Thought Experiments


A thought experiment considers some hypothesis, theory, or principle for the purpose of thinking through its consequences.

A theory is a contemplative and rational type of abstract or generalizing thinking, or the results of such thinking.

Thought refers to ideas or arrangements of ideas that are the result of the process of thinking.

An experiment is a procedure carried out to support, refute, or validate a hypothesis.

What are Thought Experiments? - Gentleman Thinker by Philosophy Tube


Given the structure of the experiment, it may not be possible to perform it, and even if it could be performed, there need not be an intention to perform it.

Top 10 Most Famous THOUGHT EXPERIMENTS by TopTenz


The common goal of a thought experiment is to explore the potential consequences of the principle in question: "A thought experiment is a device with which one performs an intentional, structured process of intellectual deliberation in order to speculate, within a specifiable problem domain, about potential consequents for a designated antecedent ".


Examples of thought experiments include Schrödinger's cat, illustrating quantum indeterminacy through the manipulation of a perfectly sealed environment and a tiny bit of radioactive substance, and Maxwell's demon, which attempts to demonstrate the ability of a hypothetical finite being to violate the 2nd law of thermodynamics.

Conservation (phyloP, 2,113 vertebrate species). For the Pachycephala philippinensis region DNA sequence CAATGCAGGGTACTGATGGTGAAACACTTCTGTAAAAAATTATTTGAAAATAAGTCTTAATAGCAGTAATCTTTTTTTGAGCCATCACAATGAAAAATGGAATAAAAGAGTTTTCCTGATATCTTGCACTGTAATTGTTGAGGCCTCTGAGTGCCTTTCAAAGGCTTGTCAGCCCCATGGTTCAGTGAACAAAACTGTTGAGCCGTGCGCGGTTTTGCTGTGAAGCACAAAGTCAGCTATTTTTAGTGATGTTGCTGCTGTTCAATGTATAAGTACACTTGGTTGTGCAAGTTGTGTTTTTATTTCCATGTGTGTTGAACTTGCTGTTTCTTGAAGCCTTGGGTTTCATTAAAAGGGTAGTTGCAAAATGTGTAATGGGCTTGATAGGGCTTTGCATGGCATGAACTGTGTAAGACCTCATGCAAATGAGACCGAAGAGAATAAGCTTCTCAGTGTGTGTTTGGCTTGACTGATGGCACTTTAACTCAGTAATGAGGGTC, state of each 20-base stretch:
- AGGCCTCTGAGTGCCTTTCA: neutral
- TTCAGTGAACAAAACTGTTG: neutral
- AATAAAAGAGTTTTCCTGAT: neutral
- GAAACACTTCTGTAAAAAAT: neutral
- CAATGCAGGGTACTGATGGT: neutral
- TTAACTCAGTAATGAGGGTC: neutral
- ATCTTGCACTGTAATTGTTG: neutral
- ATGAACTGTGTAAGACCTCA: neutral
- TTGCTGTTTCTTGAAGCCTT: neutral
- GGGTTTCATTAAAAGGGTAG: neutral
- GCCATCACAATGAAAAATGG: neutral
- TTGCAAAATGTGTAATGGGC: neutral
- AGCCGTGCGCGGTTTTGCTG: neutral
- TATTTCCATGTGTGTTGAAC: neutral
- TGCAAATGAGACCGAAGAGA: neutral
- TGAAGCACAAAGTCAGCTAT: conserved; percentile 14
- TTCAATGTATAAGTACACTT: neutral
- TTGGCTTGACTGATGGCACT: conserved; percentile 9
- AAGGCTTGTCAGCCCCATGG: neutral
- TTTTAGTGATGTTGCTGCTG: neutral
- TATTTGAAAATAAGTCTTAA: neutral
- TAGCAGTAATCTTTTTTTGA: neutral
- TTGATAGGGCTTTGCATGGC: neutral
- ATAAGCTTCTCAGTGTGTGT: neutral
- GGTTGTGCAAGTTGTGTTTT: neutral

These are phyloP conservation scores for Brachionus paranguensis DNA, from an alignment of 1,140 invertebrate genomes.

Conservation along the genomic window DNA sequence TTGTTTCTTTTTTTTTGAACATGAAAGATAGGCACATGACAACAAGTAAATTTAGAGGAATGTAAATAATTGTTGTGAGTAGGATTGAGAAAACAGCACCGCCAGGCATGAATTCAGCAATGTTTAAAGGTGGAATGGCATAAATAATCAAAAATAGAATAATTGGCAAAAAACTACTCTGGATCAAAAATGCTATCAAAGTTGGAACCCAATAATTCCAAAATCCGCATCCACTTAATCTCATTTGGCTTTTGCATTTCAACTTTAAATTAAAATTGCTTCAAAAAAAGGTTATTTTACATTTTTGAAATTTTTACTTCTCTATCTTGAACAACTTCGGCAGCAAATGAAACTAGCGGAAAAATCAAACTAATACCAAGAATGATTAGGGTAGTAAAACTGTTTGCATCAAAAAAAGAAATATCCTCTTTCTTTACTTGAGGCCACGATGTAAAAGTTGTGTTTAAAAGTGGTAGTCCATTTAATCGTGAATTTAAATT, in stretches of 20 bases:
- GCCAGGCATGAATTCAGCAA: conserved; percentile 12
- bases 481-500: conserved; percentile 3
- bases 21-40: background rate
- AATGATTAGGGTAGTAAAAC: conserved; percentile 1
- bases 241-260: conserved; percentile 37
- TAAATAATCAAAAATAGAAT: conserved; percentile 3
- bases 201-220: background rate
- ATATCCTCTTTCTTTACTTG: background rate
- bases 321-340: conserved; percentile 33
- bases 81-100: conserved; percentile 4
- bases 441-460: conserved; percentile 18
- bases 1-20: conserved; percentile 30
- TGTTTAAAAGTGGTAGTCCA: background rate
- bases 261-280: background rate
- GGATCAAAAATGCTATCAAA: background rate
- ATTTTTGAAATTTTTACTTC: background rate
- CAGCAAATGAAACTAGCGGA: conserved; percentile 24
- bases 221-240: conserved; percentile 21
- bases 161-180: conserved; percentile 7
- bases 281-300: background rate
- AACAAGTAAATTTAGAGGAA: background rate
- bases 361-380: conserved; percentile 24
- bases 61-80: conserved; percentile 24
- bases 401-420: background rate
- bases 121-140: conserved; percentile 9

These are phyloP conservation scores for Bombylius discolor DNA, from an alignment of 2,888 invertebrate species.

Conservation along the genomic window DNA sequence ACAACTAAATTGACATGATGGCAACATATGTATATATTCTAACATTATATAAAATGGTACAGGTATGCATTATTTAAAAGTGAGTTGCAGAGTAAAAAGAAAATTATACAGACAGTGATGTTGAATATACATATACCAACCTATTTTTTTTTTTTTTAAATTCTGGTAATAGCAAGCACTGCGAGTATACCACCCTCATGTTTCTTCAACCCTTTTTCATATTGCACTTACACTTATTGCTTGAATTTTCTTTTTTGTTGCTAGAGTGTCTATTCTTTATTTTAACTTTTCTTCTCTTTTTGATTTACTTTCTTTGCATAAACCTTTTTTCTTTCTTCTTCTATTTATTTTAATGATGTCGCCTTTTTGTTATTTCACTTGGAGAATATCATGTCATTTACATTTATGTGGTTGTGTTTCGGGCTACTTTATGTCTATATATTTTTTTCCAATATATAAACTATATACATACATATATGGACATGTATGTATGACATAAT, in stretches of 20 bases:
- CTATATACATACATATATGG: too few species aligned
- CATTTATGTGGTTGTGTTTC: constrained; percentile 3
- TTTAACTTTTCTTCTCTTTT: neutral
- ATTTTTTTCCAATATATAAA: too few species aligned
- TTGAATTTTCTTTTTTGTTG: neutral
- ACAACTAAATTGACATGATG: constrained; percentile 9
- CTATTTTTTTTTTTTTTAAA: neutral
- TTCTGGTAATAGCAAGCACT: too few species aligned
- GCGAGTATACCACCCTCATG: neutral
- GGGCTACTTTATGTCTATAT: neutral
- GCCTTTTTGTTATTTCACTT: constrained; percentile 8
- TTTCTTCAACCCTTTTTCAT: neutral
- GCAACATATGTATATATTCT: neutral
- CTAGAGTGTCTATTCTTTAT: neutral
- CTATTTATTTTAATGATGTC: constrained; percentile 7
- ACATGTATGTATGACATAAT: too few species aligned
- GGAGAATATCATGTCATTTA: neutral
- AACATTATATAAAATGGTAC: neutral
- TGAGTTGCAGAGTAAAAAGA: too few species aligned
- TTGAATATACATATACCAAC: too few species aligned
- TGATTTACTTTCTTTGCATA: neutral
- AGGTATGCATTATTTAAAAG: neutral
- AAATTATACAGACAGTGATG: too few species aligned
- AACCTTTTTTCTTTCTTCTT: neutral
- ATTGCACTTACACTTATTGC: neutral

Radioactive decay, also known as nuclear decay or radioactivity, is the process by which the nucleus of an unstable atom loses energy by emitting radiation, including alpha particles, beta particles, gamma rays, and conversion electrons.

In the philosophy of thermal and statistical physics, Maxwell's demon is a thought experiment created by the physicist James Clerk Maxwell in which he suggested how the Second Law of Thermodynamics might hypothetically be violated.

Quantum indeterminacy is the apparent necessary incompleteness in the description of a physical system, that has become one of the characteristics of the standard description of quantum physics.

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